Burnley grab first away win to leave Crystal Palace facing nervous finish

Dominic Fifield at Selhurst Park
Andre Gray and Burnley celebrate their second goal. Photograph: Steve Bardens/Getty Images

Burnley had been waiting almost two years for this sensation but, at last, they have an away win to savour in the Premier League and, with it, surely another season to enjoy plenty more. This was a wonderfully resilient display, a performance forged on strong-arm defence and goalkeeping excellence, to suffocate Crystal Palace’s momentum. Sean Dyche’s team are eight points off the cut-off with winnable games ahead. A fine campaign is tantalisingly close to being rewarded with survival.

The away form feels like an anomaly for a team this organised, but that elusive first triumph on the road will have felt sweeter for all the waiting. The last Burnley player to score a winning goal outside Turf Moor in the top flight had been Danny Ings at Aston Villa on the final day two seasons ago, a victory secured once relegation had already been confirmed. Here the honours fell to Ashley Barnes and the substitute Andre Gray on the counterattack, but the win owed more to the efforts of Tom Heaton, Michael Keane, James Tarkowski and the visitors’ tireless collective work rate.

There were countless headed clearances and timely interceptions. Keane has been excellent all year so his display was perhaps to be expected, but Tarkowski was making a first Premier League start after 15 cameos off the bench. The former Oldham and Brentford defender was struck by a cigarette lighter flung from the home support in the Holmesdale stand – not the first time that offence has occurred from that area – as Burnley’s players celebrated their early lead.

“He wouldn’t have felt it, he’s got a big head,” Dyche said. “Look, Keano often gets the headlines, but Tarky was making his first start against a player like Christian Benteke, gets hit by a lighter and still retains his focus. He was absolutely outstanding.”

As were the entire backline. Time after time, Palace’s delivery ran aground on yellow shirts, with Benteke outnumbered and nullified and Wilfried Zaha whipped up into a frenzy of frustration on the flank. Once the home side’s anxiety had kicked in, there was no recovering composure. Without the reassurance of Mamadou Sakho at the back and Yohan Cabaye’s class in midfield, they were undermined at the end of a draining week. It came as no surprise to see George Boyd liberating Gray five minutes from time to sprint away from Damien Delaney and score emphatically inside Wayne Hennessey’s near-post.

That merely confirmed the worst for Palace. Their disjointed first-half display had given way to more frantic pressure late on, but they ended up infuriated by everything from Burnley’s refusal to wilt to the rather haphazard display from the referee. The focus was drawn to Zaha crumpling under Jon Flanagan’s challenge.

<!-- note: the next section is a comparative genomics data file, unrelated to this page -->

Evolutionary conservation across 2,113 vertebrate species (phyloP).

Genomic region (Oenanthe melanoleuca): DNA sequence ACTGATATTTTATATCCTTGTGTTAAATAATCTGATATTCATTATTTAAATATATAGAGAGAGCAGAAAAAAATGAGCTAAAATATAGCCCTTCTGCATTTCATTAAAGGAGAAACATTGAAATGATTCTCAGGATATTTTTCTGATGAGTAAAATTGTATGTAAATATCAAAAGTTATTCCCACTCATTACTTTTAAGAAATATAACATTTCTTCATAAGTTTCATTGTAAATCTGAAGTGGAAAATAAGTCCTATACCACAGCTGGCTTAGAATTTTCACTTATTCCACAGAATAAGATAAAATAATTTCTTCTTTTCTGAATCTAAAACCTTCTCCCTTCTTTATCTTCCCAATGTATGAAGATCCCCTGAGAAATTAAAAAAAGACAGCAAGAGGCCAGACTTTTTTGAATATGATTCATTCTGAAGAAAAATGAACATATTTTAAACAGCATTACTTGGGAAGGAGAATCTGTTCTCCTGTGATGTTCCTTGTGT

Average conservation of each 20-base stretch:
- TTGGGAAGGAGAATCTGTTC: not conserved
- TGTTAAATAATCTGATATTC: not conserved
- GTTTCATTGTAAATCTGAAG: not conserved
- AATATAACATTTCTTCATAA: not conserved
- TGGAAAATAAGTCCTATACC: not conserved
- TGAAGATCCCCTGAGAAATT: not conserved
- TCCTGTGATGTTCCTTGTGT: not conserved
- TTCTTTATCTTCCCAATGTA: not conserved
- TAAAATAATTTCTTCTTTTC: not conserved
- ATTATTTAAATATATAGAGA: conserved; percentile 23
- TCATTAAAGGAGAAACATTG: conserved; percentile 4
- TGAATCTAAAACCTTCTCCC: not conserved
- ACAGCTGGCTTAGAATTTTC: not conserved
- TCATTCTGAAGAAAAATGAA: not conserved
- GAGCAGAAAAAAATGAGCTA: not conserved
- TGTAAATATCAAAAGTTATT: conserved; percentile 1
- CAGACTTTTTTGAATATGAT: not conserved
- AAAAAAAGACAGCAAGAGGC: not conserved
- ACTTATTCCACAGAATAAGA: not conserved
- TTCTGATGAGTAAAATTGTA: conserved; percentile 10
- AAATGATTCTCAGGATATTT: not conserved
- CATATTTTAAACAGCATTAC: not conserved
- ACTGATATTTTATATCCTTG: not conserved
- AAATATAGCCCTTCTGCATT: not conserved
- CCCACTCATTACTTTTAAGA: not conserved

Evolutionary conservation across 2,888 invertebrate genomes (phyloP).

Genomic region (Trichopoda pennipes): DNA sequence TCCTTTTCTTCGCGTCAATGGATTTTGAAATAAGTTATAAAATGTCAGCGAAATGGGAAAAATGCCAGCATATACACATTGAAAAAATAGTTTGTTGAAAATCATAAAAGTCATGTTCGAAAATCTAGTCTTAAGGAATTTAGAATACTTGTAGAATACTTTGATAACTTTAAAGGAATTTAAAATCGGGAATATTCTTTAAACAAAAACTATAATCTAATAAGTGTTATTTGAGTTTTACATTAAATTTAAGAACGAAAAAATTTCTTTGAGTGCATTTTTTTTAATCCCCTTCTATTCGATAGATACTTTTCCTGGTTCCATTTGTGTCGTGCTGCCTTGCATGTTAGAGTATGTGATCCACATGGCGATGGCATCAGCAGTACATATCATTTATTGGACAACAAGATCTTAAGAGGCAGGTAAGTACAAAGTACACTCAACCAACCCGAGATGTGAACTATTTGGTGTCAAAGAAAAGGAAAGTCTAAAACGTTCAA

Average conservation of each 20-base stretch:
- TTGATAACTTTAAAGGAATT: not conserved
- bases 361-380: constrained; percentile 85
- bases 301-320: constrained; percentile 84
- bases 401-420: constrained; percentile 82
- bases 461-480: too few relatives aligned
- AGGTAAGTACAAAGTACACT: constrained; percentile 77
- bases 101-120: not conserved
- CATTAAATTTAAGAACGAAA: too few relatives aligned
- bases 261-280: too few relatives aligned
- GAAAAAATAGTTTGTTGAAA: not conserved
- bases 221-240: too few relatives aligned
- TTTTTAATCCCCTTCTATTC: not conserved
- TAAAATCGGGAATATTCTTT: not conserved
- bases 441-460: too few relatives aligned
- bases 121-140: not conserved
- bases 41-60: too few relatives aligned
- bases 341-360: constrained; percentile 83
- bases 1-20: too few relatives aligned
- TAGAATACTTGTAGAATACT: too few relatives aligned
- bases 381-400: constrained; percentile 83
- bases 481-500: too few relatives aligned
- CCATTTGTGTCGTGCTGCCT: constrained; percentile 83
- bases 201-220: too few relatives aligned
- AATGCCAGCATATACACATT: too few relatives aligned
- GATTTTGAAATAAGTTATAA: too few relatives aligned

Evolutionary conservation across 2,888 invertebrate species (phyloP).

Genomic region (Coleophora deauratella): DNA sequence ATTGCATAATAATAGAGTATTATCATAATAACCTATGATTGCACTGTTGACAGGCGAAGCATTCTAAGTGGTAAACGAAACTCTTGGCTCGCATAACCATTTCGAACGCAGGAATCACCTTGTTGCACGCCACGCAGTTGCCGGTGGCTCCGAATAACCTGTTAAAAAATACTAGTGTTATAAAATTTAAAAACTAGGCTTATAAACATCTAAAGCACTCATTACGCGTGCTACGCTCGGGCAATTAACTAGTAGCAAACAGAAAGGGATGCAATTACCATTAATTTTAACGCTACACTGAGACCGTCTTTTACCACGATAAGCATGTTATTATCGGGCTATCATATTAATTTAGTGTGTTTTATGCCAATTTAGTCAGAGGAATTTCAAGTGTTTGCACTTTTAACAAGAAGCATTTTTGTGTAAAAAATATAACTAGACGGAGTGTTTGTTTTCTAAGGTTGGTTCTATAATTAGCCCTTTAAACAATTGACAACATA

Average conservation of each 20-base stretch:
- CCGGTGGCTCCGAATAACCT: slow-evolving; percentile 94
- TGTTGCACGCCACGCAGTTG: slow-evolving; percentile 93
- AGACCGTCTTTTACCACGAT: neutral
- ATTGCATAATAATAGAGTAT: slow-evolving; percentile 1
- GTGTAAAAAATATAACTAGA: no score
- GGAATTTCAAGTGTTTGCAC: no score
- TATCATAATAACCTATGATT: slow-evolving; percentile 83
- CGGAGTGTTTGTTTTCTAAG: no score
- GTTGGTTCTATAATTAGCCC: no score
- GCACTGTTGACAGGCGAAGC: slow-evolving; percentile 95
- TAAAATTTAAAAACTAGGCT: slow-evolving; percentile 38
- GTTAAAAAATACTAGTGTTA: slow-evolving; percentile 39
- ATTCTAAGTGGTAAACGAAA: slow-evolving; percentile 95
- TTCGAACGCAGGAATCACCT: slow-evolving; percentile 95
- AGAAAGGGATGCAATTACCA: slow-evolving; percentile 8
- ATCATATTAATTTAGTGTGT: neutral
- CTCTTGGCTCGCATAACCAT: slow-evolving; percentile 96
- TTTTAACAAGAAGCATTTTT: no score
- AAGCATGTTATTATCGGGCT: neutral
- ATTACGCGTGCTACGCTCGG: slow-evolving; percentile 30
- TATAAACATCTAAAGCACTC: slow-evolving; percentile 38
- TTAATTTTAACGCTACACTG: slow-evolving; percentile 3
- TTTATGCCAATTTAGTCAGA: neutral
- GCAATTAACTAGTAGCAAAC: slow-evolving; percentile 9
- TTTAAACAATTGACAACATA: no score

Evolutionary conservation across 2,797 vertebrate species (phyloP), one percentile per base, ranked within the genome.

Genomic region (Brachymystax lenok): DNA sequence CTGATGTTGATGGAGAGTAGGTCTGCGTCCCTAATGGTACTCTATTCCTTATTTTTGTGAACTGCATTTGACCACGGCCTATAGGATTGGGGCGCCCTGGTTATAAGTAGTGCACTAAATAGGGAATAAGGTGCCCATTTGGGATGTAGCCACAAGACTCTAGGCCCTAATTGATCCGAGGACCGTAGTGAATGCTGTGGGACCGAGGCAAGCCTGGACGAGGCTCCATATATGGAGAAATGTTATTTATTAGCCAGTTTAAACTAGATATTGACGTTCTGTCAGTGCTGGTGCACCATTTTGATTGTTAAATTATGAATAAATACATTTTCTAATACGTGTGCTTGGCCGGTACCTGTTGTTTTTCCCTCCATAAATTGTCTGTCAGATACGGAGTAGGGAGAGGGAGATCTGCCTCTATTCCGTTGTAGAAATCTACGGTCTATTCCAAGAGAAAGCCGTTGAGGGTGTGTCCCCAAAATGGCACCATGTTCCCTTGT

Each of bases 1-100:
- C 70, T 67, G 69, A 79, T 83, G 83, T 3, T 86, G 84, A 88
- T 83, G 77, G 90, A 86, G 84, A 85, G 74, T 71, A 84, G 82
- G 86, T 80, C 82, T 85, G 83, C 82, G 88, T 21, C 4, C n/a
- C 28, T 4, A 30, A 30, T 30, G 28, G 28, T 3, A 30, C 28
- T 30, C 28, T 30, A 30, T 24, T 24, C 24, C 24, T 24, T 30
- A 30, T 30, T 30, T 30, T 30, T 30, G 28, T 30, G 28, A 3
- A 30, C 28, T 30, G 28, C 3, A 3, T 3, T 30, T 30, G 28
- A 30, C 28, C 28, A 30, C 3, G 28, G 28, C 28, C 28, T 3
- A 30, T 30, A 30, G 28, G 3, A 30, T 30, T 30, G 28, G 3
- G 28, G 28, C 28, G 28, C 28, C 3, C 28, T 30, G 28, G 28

Ashley Barnes opens the scoring. Photograph: Nigel French/PA

Sam Allardyce said: “He took Wilf’s heel, tackled him from behind and didn’t make contact with the ball so, in my opinion, it’s 100% a penalty. But I’m not sure the referee would have given anything today, inside or outside the box. There were some very strange decisions. Some really poor decisions.”

In truth, the real oversight had been made by a linesman when Zaha sprinted clear 15 minutes in to be clattered by Tom Heaton.

“Wilf’s gone through and is onside, and not just by a few inches … by a yard,” added Allardyce. “That’s a big turning point. An assistant referee puts his flag up and the goalkeeper upends Wilf, which is him sent off and them down to 10.” Heaton would save superbly from Delaney before the end. The goalkeeper is another gem in Burnley’s ranks.

In truth, an 11th home defeat for Palace told a familiar toothless story. This club are still on edge. Seven points clear with three games to play may seem comfortable, but the locals have seen that margin disappear in the final week of a Premier League campaign before to result in demotion. They were panicky here from the moment Luka Milivojevic surrendered possession early on to Sam Vokes. The ball was eventually fed wide to a galloping Stephen Ward and, even with the full-back’s centre initially miscontrolled by Barnes, the striker was still able to tuck home the opening goal from close range.

They created other opportunities, with Hennessey and Martin Kelly denying Vokes his own plunder, but needed only Gray’s to secure the point. “This win has been coming,” said Dyche. “We got our tactical plans right today, and the players delivered them to perfection.” He is not resting on his laurels quite yet but Burnley are two points off ninth and as good as safe. For once, they could enjoy a long journey home.

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